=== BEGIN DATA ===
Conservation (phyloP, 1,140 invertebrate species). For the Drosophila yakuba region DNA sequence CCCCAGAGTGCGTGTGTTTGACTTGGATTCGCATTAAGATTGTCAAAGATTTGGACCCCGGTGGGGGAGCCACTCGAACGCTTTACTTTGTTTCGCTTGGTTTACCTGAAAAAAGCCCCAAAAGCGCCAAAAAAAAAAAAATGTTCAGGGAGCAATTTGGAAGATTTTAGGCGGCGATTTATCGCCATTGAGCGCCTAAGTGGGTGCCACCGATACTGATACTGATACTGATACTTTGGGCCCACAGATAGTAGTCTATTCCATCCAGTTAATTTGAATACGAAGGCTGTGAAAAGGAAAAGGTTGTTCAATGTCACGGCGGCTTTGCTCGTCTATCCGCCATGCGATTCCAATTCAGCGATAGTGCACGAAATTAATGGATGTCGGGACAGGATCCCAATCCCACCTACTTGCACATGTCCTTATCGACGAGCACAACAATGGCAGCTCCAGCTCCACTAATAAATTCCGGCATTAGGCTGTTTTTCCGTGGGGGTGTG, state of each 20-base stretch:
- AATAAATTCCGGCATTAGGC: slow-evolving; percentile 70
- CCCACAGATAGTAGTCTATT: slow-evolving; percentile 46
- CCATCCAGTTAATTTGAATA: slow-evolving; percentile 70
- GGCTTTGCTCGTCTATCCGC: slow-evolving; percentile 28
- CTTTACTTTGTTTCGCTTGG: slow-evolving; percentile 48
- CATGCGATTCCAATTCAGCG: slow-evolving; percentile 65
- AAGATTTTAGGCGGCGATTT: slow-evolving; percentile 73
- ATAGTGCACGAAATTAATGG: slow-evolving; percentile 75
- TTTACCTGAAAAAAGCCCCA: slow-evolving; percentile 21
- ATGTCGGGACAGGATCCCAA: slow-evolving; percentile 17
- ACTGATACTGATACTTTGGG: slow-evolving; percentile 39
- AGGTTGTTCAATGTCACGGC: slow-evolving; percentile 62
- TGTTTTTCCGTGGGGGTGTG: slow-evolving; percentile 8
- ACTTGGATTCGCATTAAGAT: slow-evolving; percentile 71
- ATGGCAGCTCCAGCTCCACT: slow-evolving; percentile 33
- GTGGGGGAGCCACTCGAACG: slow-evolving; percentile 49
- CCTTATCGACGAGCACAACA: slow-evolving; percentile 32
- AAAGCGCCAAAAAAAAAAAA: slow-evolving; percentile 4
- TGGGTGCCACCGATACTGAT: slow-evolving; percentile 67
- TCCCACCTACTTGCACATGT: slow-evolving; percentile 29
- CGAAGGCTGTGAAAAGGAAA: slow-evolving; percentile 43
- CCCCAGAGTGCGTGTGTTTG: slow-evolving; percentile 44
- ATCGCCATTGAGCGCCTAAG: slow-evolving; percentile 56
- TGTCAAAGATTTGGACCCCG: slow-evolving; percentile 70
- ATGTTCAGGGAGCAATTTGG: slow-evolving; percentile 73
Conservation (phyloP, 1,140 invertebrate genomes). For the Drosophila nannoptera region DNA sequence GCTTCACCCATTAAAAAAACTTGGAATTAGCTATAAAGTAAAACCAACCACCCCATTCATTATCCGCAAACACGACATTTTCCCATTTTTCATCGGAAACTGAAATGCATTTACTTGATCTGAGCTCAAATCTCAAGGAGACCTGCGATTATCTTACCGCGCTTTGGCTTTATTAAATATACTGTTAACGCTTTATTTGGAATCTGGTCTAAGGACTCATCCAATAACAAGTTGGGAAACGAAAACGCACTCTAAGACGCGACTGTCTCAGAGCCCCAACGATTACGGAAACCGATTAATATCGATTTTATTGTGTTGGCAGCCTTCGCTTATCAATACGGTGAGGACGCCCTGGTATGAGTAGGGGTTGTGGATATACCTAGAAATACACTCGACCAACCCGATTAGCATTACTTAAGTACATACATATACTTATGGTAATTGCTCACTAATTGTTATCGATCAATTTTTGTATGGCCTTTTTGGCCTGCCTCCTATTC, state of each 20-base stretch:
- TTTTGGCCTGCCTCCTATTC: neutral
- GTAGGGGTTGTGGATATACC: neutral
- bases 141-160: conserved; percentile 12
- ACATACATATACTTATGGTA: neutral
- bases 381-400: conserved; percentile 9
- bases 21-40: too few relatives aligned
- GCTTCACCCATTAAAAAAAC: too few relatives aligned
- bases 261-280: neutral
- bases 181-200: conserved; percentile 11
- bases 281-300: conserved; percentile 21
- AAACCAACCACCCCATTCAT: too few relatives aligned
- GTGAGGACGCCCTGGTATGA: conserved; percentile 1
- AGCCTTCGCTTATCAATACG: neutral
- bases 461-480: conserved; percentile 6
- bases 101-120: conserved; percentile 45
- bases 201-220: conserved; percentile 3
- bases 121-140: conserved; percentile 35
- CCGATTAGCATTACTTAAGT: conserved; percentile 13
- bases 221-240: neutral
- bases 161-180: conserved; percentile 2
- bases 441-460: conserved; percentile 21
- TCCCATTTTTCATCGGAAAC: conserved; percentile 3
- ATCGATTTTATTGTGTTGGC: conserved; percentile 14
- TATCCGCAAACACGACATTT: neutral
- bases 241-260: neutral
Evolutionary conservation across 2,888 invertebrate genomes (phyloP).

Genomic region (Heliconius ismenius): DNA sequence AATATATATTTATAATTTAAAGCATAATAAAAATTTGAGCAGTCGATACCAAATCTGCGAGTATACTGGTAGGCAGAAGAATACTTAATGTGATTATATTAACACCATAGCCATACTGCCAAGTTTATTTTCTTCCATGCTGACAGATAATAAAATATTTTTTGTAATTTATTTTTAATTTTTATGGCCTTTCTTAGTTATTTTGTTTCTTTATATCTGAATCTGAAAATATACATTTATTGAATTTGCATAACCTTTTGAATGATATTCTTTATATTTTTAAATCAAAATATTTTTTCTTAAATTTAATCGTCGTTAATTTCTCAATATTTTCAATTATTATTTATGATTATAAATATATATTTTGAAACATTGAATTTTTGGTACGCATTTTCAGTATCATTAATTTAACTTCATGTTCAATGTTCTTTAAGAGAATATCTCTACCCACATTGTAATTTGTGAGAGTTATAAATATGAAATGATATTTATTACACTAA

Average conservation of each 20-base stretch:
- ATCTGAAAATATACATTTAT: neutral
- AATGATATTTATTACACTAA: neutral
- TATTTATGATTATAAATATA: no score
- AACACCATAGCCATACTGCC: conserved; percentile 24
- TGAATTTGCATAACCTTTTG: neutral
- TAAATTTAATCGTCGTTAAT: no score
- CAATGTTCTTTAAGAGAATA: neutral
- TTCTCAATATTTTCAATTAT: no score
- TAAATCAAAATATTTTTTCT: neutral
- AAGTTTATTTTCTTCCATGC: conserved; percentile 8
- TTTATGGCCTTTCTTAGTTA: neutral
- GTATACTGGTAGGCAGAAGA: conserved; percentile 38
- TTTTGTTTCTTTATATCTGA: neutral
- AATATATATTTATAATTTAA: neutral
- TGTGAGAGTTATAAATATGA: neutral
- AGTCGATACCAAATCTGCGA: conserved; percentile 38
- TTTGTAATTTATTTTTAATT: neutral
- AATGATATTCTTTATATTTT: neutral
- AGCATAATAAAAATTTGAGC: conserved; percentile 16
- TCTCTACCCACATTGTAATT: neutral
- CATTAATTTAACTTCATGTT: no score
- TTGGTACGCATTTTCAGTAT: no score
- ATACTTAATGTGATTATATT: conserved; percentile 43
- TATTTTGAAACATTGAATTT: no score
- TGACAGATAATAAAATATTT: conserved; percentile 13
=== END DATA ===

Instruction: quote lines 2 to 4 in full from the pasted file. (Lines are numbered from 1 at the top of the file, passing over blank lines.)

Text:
- AATAAATTCCGGCATTAGGC: slow-evolving; percentile 70
- CCCACAGATAGTAGTCTATT: slow-evolving; percentile 46
- CCATCCAGTTAATTTGAATA: slow-evolving; percentile 70